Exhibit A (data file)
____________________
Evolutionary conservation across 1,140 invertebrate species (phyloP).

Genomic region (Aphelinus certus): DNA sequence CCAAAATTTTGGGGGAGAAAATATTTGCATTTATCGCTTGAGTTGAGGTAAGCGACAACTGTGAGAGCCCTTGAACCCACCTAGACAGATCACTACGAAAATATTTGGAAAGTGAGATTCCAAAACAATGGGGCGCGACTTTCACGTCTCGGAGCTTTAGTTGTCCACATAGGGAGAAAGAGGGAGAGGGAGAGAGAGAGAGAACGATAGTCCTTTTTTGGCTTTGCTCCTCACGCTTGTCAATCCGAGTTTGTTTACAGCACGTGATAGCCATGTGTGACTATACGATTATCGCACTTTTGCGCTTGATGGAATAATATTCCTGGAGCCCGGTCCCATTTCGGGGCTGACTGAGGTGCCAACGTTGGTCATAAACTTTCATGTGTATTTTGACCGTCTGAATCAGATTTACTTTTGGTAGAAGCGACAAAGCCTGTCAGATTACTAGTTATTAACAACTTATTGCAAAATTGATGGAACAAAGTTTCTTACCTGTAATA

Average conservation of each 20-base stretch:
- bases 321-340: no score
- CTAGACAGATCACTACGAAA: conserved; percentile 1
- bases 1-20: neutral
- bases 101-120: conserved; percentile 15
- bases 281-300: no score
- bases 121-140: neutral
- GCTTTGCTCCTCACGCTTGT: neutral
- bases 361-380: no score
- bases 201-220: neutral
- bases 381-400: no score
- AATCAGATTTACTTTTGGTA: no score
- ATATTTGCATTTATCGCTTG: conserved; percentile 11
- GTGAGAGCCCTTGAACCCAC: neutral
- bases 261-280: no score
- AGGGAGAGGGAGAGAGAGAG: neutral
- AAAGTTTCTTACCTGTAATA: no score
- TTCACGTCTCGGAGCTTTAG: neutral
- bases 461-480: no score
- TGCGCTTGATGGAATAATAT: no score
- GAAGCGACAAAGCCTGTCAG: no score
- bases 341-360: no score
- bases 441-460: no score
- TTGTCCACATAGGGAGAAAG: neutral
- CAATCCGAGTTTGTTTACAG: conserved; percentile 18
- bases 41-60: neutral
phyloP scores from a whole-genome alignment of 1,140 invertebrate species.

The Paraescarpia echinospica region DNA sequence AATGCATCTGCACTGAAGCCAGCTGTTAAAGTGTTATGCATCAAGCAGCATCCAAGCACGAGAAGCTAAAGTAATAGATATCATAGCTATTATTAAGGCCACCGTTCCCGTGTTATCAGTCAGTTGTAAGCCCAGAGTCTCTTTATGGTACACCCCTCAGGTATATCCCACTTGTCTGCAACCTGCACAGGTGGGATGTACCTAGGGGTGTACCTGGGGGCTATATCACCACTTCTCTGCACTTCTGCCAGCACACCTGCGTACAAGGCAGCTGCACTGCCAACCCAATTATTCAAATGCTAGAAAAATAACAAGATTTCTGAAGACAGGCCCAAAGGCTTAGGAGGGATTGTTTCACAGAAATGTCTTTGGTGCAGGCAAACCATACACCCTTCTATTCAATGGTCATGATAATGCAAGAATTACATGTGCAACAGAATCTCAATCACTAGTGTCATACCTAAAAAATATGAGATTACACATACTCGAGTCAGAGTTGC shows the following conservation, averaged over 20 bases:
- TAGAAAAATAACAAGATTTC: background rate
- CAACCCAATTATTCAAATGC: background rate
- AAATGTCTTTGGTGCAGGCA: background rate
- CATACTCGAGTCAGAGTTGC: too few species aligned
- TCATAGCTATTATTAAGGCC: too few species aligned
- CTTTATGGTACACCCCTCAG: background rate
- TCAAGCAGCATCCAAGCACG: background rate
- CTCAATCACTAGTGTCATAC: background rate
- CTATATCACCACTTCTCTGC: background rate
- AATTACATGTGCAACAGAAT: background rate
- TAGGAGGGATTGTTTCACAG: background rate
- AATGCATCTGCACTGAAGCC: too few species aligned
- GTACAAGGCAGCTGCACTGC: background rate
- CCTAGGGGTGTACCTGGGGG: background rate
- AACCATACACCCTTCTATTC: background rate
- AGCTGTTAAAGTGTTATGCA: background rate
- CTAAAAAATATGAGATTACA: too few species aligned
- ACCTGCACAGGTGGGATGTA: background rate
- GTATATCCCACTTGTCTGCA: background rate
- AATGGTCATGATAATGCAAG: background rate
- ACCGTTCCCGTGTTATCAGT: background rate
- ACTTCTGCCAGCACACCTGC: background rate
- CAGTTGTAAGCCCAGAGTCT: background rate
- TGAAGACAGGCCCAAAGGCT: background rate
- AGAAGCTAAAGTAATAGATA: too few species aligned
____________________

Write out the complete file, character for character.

Evolutionary conservation across 1,140 invertebrate species (phyloP).

Genomic region (Aphelinus certus): DNA sequence CCAAAATTTTGGGGGAGAAAATATTTGCATTTATCGCTTGAGTTGAGGTAAGCGACAACTGTGAGAGCCCTTGAACCCACCTAGACAGATCACTACGAAAATATTTGGAAAGTGAGATTCCAAAACAATGGGGCGCGACTTTCACGTCTCGGAGCTTTAGTTGTCCACATAGGGAGAAAGAGGGAGAGGGAGAGAGAGAGAGAACGATAGTCCTTTTTTGGCTTTGCTCCTCACGCTTGTCAATCCGAGTTTGTTTACAGCACGTGATAGCCATGTGTGACTATACGATTATCGCACTTTTGCGCTTGATGGAATAATATTCCTGGAGCCCGGTCCCATTTCGGGGCTGACTGAGGTGCCAACGTTGGTCATAAACTTTCATGTGTATTTTGACCGTCTGAATCAGATTTACTTTTGGTAGAAGCGACAAAGCCTGTCAGATTACTAGTTATTAACAACTTATTGCAAAATTGATGGAACAAAGTTTCTTACCTGTAATA

Average conservation of each 20-base stretch:
- bases 321-340: no score
- CTAGACAGATCACTACGAAA: conserved; percentile 1
- bases 1-20: neutral
- bases 101-120: conserved; percentile 15
- bases 281-300: no score
- bases 121-140: neutral
- GCTTTGCTCCTCACGCTTGT: neutral
- bases 361-380: no score
- bases 201-220: neutral
- bases 381-400: no score
- AATCAGATTTACTTTTGGTA: no score
- ATATTTGCATTTATCGCTTG: conserved; percentile 11
- GTGAGAGCCCTTGAACCCAC: neutral
- bases 261-280: no score
- AGGGAGAGGGAGAGAGAGAG: neutral
- AAAGTTTCTTACCTGTAATA: no score
- TTCACGTCTCGGAGCTTTAG: neutral
- bases 461-480: no score
- TGCGCTTGATGGAATAATAT: no score
- GAAGCGACAAAGCCTGTCAG: no score
- bases 341-360: no score
- bases 441-460: no score
- TTGTCCACATAGGGAGAAAG: neutral
- CAATCCGAGTTTGTTTACAG: conserved; percentile 18
- bases 41-60: neutral
phyloP scores from a whole-genome alignment of 1,140 invertebrate species.

The Paraescarpia echinospica region DNA sequence AATGCATCTGCACTGAAGCCAGCTGTTAAAGTGTTATGCATCAAGCAGCATCCAAGCACGAGAAGCTAAAGTAATAGATATCATAGCTATTATTAAGGCCACCGTTCCCGTGTTATCAGTCAGTTGTAAGCCCAGAGTCTCTTTATGGTACACCCCTCAGGTATATCCCACTTGTCTGCAACCTGCACAGGTGGGATGTACCTAGGGGTGTACCTGGGGGCTATATCACCACTTCTCTGCACTTCTGCCAGCACACCTGCGTACAAGGCAGCTGCACTGCCAACCCAATTATTCAAATGCTAGAAAAATAACAAGATTTCTGAAGACAGGCCCAAAGGCTTAGGAGGGATTGTTTCACAGAAATGTCTTTGGTGCAGGCAAACCATACACCCTTCTATTCAATGGTCATGATAATGCAAGAATTACATGTGCAACAGAATCTCAATCACTAGTGTCATACCTAAAAAATATGAGATTACACATACTCGAGTCAGAGTTGC shows the following conservation, averaged over 20 bases:
- TAGAAAAATAACAAGATTTC: background rate
- CAACCCAATTATTCAAATGC: background rate
- AAATGTCTTTGGTGCAGGCA: background rate
- CATACTCGAGTCAGAGTTGC: too few species aligned
- TCATAGCTATTATTAAGGCC: too few species aligned
- CTTTATGGTACACCCCTCAG: background rate
- TCAAGCAGCATCCAAGCACG: background rate
- CTCAATCACTAGTGTCATAC: background rate
- CTATATCACCACTTCTCTGC: background rate
- AATTACATGTGCAACAGAAT: background rate
- TAGGAGGGATTGTTTCACAG: background rate
- AATGCATCTGCACTGAAGCC: too few species aligned
- GTACAAGGCAGCTGCACTGC: background rate
- CCTAGGGGTGTACCTGGGGG: background rate
- AACCATACACCCTTCTATTC: background rate
- AGCTGTTAAAGTGTTATGCA: background rate
- CTAAAAAATATGAGATTACA: too few species aligned
- ACCTGCACAGGTGGGATGTA: background rate
- GTATATCCCACTTGTCTGCA: background rate
- AATGGTCATGATAATGCAAG: background rate
- ACCGTTCCCGTGTTATCAGT: background rate
- ACTTCTGCCAGCACACCTGC: background rate
- CAGTTGTAAGCCCAGAGTCT: background rate
- TGAAGACAGGCCCAAAGGCT: background rate
- AGAAGCTAAAGTAATAGATA: too few species aligned